The Luxor African Film Festival has dedicated its seventh edition to late film critic Samir Farid, who passed away last year, by publishing a book by one of his prodigies Amal El-Gamal.
The book engages with the relations that Farid had with his students and fellow cinema enthusiasts.
During a conference to introduce the book, critic and journalist Tarek El-Shenawi said, “people had the idea that a culture journalist is someone who follows the news of filmmakers and actresses. But I believe journalists are people who report on the reality of society, and Samir Farid was this person.”
He added, “Samir was not just a journalist, but was also a jury, an organiser, and a critic. He was very connected with the Luxor film festival. He is one of few journalists who received the all-access press card at the Cannes Film Festival, which means he is one of the few persons who helped in the development of the festival.”
His son, Mohamed Samir Farid, said, “one of the important aspects about my father was his interaction with younger people. What I heard about him from young people is amazing to me. I thought I was the closest to my father.”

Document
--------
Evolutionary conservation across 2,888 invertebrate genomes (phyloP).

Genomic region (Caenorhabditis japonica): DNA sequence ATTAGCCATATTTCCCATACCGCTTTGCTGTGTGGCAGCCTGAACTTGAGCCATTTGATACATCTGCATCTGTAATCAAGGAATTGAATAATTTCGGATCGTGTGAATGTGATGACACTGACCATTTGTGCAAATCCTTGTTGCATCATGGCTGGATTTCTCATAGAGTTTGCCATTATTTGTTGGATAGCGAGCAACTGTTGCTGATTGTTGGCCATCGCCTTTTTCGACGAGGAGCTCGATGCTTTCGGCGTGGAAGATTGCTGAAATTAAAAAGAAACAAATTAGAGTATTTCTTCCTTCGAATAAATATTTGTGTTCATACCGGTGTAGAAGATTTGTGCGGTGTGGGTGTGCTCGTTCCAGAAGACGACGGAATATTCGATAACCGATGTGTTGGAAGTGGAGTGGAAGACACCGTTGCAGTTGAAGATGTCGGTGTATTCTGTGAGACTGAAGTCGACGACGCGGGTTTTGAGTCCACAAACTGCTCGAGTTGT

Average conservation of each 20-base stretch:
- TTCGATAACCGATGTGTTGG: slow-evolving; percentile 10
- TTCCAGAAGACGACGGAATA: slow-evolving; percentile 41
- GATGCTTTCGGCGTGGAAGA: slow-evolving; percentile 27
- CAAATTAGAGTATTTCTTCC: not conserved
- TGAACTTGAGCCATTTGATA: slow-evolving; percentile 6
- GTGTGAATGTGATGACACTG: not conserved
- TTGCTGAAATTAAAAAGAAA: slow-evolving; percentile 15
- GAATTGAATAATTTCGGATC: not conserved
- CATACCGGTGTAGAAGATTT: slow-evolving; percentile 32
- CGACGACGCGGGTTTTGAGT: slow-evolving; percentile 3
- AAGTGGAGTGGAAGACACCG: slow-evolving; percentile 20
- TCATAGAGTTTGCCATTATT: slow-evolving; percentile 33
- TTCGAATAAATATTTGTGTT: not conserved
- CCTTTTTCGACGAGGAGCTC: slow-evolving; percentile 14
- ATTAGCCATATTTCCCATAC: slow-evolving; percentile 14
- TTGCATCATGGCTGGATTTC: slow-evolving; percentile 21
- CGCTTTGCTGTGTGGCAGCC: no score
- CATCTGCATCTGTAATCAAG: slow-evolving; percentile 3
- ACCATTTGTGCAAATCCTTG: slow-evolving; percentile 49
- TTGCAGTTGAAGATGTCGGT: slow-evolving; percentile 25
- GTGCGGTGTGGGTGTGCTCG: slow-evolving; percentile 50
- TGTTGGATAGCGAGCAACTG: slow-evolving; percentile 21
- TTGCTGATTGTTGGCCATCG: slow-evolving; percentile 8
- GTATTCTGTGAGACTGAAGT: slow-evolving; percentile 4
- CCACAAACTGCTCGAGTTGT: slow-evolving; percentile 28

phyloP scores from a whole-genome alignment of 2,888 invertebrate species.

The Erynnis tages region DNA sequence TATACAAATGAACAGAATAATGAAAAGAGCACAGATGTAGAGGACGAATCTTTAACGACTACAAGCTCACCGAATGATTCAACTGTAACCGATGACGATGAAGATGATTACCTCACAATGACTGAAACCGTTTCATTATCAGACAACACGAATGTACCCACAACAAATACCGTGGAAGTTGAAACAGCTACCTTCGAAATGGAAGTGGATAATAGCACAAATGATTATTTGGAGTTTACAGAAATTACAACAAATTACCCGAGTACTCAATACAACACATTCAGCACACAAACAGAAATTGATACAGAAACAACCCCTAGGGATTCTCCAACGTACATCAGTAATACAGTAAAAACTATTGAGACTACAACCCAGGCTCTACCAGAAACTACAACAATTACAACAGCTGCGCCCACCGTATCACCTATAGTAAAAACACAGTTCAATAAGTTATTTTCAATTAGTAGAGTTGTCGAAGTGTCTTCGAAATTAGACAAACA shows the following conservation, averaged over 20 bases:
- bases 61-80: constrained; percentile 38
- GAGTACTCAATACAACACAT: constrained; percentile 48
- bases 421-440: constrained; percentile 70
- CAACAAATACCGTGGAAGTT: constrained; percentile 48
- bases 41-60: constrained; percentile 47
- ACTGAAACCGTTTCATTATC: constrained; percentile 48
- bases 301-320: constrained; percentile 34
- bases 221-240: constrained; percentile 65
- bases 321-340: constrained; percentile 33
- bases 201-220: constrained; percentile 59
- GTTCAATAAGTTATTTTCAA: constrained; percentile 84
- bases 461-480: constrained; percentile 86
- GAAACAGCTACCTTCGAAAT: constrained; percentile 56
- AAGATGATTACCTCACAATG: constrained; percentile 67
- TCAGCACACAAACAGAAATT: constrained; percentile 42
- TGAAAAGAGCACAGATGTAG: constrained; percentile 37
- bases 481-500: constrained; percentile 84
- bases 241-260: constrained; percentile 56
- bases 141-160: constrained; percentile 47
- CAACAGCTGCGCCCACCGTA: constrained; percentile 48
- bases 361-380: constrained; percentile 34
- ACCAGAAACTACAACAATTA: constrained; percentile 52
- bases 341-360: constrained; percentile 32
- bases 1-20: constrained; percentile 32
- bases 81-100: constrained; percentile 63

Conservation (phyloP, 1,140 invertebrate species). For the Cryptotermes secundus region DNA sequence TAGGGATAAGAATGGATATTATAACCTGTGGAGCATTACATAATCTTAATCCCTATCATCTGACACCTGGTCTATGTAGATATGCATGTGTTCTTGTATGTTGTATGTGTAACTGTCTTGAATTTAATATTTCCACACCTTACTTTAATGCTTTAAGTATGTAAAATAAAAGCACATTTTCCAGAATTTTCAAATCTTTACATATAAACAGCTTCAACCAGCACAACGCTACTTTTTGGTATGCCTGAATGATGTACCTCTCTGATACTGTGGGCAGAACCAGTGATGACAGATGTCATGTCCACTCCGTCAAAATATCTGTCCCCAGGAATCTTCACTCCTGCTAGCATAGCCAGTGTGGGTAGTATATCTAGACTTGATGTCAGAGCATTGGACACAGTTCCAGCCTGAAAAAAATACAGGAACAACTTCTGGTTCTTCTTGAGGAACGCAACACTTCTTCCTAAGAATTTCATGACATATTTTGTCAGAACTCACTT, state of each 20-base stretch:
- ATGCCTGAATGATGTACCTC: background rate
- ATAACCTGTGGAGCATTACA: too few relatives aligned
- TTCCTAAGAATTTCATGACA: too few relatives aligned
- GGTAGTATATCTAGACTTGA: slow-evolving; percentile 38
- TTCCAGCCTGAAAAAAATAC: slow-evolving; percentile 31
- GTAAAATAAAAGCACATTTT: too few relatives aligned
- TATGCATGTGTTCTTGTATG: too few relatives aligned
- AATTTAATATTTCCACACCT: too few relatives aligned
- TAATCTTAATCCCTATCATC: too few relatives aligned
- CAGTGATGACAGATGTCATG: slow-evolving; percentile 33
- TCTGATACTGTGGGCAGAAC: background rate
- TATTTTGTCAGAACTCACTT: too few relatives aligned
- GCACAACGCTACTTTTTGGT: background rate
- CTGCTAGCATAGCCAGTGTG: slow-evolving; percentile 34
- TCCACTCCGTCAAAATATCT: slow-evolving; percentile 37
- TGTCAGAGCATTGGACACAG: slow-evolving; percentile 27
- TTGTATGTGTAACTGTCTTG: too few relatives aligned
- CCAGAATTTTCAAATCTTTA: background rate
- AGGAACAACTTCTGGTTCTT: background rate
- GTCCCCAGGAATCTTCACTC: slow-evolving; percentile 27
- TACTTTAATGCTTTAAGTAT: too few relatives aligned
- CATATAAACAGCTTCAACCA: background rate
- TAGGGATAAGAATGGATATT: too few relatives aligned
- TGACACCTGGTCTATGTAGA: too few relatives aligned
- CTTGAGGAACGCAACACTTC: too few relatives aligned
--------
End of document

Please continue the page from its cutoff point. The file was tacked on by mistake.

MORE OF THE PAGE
The last decoration for Samir Farid—one of the Arab world’s leading film critics and historians—was during the 2017 Berlin International Film Festival, where he received the Berlinale Camera Award. The award honoured his achievements as a critic and cinema historian. Farid, originally a journalist, was among the first critics to introduce Egypt to the scene and coverage of international film festivals.
He started his journalistic journey with Al-Gomhuria newspaper in 1964 and was awarded the Cannes Film Festival Gold Medal in 1997 and 2000.
He assisted in the publishing of three magazines specialising in cinema and was honoured for distinguished work by the Supreme Council of Culture in 2002.